Did the island have a U.S. embassy? Where was the morgue? How would they get there? How did the Dutch legal system work? Did the police really care about the killings? Could they trust the police? Could they trust anyone? Where should they go first when they got off the plane?

At an immigration checkpoint, a worker held up her hand when she saw Todd King’s passport. A tall woman with an athletic build came over and introduced herself as Dientje Muller, a police officer assigned to serve as the Kings’ family detective.

Island authorities typically assign an officer to work with a violent-crime victim’s family and help them navigate St. Maarten’s legal system. Muller got the assignment while dropping off her children at swimming lessons less than a half-hour before the Kings’ plane touched down. She knew nothing about the case. In fact, this was the first time the 20-year veteran had served as a family liaison.

Muller decided she would follow one guiding principle: “I will treat them the way I would want to be treated if I was in their shoes.”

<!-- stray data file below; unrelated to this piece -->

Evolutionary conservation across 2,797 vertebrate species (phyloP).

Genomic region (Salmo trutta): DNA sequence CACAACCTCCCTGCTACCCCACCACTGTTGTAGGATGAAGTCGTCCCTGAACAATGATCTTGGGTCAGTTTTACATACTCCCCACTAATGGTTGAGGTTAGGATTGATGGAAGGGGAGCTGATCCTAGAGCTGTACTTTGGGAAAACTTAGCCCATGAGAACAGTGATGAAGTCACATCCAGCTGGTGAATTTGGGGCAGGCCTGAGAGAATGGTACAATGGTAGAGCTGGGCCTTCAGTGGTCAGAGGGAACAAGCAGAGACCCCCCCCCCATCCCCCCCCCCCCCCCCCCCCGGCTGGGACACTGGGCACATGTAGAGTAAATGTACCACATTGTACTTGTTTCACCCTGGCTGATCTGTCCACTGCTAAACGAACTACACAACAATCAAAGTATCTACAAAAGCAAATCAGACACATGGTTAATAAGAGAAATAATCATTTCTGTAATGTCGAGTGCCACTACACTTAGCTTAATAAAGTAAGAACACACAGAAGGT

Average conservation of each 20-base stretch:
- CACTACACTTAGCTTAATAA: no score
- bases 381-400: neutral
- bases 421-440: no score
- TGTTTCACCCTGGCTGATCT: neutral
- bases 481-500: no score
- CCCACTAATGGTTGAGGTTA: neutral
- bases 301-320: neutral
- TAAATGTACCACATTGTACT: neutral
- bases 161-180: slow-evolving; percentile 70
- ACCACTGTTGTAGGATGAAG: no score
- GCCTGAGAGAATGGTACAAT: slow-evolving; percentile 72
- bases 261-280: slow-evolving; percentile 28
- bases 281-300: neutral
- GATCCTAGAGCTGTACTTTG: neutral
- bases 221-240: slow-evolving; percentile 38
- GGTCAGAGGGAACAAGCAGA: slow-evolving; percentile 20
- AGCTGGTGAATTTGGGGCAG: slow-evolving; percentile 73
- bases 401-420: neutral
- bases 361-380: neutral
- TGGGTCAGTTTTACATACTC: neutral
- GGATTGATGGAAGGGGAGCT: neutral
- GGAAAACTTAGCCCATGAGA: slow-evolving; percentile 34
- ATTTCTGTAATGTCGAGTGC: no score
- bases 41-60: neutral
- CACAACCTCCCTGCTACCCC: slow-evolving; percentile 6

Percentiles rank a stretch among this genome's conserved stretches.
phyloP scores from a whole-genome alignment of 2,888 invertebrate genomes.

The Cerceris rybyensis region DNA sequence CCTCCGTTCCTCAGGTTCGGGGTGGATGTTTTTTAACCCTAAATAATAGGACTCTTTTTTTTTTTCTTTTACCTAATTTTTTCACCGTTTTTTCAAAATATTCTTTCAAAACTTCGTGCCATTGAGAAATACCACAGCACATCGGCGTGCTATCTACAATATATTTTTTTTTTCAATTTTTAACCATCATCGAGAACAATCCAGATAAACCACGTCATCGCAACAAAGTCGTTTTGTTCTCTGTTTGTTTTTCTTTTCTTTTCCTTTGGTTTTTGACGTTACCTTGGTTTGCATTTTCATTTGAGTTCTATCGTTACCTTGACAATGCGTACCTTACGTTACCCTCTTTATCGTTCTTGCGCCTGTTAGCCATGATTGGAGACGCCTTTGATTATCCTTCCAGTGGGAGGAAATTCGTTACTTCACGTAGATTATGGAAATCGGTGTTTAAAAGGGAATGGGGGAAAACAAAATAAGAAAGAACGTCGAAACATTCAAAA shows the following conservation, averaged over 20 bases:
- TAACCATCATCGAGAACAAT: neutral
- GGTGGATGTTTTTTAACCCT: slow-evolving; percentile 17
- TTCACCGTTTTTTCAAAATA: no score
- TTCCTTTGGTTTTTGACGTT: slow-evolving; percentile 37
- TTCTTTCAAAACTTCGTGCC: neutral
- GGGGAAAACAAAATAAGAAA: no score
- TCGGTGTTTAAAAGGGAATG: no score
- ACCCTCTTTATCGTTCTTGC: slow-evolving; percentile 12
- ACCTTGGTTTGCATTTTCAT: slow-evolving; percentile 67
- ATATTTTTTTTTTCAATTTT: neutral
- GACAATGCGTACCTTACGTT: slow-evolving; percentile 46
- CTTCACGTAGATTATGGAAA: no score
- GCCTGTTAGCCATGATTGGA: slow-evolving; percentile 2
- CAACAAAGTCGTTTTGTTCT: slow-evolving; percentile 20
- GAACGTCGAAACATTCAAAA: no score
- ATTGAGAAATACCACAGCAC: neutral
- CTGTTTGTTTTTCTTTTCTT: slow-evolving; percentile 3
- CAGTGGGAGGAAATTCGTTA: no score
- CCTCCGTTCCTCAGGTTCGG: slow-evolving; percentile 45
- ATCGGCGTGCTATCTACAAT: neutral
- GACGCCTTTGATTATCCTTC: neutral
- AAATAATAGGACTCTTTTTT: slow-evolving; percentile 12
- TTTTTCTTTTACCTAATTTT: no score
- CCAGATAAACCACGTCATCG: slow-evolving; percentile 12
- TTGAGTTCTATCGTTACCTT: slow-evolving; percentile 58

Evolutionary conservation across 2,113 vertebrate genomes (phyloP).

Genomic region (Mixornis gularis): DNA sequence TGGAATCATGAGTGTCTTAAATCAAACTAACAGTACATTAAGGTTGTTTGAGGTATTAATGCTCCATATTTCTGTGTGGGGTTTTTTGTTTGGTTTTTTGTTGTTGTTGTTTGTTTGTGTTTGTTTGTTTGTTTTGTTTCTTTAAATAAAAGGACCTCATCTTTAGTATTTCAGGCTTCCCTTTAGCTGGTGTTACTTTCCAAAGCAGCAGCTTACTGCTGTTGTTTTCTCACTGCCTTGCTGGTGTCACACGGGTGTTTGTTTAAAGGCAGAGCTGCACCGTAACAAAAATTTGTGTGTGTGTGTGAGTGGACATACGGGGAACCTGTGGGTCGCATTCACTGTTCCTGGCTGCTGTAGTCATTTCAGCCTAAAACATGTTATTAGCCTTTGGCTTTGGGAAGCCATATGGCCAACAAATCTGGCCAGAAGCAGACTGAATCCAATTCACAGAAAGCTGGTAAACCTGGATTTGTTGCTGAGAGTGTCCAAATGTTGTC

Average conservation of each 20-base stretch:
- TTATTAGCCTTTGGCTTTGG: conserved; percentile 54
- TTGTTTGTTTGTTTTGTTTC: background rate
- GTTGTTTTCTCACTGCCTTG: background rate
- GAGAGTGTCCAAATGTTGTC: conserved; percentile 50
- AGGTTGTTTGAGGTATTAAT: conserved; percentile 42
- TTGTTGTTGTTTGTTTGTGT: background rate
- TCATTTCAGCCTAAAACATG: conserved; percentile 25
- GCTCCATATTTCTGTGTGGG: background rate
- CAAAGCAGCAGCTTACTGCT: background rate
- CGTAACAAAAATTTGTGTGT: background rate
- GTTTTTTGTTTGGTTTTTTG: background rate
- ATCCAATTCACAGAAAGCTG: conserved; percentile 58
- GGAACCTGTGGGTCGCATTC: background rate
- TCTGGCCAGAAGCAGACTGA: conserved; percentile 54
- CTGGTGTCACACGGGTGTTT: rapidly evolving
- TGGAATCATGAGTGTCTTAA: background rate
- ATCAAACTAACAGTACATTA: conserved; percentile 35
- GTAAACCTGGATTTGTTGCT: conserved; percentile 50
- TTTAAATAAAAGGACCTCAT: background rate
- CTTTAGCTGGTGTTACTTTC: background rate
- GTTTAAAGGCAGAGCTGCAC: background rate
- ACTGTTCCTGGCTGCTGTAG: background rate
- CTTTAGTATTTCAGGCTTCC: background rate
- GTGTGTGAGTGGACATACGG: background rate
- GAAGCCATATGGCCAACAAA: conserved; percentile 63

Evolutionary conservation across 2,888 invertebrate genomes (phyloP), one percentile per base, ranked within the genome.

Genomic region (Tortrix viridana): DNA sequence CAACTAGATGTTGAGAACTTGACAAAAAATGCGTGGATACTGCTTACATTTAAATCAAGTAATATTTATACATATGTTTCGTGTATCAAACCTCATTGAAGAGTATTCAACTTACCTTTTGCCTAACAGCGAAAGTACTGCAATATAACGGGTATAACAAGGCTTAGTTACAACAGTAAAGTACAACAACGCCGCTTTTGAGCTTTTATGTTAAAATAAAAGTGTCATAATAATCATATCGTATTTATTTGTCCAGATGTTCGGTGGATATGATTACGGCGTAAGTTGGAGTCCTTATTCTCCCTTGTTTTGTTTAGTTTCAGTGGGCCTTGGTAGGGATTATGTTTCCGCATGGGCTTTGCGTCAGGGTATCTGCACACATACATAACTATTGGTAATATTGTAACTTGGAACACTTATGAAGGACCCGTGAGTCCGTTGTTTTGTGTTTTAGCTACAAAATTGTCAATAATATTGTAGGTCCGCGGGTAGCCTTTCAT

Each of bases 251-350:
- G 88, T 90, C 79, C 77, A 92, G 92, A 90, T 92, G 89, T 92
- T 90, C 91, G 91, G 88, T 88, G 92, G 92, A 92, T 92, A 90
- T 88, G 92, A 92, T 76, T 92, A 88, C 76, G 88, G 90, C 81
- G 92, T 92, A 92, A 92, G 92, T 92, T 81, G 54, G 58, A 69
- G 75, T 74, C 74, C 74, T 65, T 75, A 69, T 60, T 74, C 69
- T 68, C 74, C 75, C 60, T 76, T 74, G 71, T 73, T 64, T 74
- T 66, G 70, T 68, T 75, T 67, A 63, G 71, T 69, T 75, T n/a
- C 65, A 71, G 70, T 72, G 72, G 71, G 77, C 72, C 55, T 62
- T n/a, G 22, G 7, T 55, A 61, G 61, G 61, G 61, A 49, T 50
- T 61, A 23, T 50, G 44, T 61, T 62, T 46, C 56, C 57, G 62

That began with a trip to the morgue.

Meanwhile, Muller’s colleagues beat the streets in search of leads.

Among them was Claudius Rogers, an island cop who used to run into Mike and Thelma at the popular Sunset Bar, where people gather to watch passenger planes swoop in over Maho Beach.

Mike always made him laugh, kidding Rogers about the low-hanging holster the officer kept strapped to his leg. When Rogers heard Mike had been killed, he volunteered to work without sleep to find the persons responsible.

“That smile,” he said, shaking his head. “It was like a piece of the sunset was gone.”

Rumors and support

As police built their case, word of the killings quickly spread around the island, where many folks knew the Kings as a kind, generous couple.

A husky man with a big personality to match, Mike could strike up a conversation with anybody or pop into an island grill and help with the cooking just for the fun of it.

When he learned the local bars didn’t have his favorite bourbon, Maker’s Mark, King brought down some bottles from South Carolina, handed them to bartenders and told them to sell it back to him at a profit if they liked. Soon, the bars started stocking his brand. But it would be henceforth known as “Maker’s Mike” on the island.

Thelma, a retired banking official, was more reserved than her outgoing husband of 22 years. Friends spoke of her quiet kindness, poise and her distaste of speaking ill of others. They called her a quintessential Southern belle.

How could this have happened to them?